Origin of upper-ocean warming and El Nino change on decadal scales in the tropical Pacific Ocean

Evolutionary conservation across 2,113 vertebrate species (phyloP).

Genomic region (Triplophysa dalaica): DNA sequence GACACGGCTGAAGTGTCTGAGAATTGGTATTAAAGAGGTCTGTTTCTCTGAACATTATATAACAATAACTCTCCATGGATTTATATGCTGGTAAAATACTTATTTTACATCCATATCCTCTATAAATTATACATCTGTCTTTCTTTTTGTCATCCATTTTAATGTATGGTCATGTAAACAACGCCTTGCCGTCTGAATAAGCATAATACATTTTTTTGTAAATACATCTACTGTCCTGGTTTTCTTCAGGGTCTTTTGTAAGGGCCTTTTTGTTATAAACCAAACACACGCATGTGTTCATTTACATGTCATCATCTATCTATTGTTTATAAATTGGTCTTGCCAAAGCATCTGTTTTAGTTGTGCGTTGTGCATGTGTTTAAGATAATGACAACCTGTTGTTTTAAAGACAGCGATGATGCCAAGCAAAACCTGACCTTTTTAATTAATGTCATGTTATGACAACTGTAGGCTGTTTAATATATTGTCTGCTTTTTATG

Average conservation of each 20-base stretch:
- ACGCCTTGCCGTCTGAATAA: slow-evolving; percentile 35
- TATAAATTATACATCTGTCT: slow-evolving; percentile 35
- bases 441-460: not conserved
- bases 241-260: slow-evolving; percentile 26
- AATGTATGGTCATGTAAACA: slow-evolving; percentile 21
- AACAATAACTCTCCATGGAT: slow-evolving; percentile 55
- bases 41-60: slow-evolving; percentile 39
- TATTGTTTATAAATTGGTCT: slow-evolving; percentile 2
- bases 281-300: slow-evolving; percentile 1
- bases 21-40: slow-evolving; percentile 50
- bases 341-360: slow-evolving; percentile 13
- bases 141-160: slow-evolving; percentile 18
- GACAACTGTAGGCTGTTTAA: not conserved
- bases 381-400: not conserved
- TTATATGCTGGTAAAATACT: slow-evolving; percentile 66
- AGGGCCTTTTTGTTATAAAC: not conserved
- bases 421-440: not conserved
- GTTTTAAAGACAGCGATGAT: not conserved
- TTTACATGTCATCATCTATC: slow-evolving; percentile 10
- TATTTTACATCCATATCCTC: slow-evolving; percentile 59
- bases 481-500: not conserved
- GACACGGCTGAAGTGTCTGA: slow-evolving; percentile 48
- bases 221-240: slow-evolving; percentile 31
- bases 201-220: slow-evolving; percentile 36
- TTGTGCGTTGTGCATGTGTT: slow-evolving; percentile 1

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The cause of decadal-scale variability in the tropical Pacific Ocean - such as that marked by the 1976-77 shift in the El Nino/Southern Oscillation - is poorly understood. Unravelling the mechanism of the recent decade-long warming in the tropical upper ocean is a particularly important challenge, given the link to El Nino variability, but establishing the hypothesized inter-annual/decadal oceanic connections between middle latitudes and tropics has proved elusive. Here we present observational evidence that Pacific upper-ocean warming and decadal changes in the El Nino/Southern Oscillation after 1976 may originate from decadal mid-latitude variability. In the middle 1970s the North Pacific Ocean is observed to have undergone a clear phase- transition; a 'see-saw' subsurface temperature anomaly pattern that rotates clockwise around the subtropical gyre. At middle latitudes a subsurface warm anomaly formed in the early 1970s from subducted surface-waters and penetrated through the sub-tropics and into the tropics, thus perturbing the tropical thermocline and driving the formation of a warm surface-water anomaly that may have influenced El Nino in the 1980s. The identification of this teleconnection of extratropical thermal anomalies to the tropics, through a subsurface ocean 'bridge', may enable improved prediction of decadal-scale climate variability.

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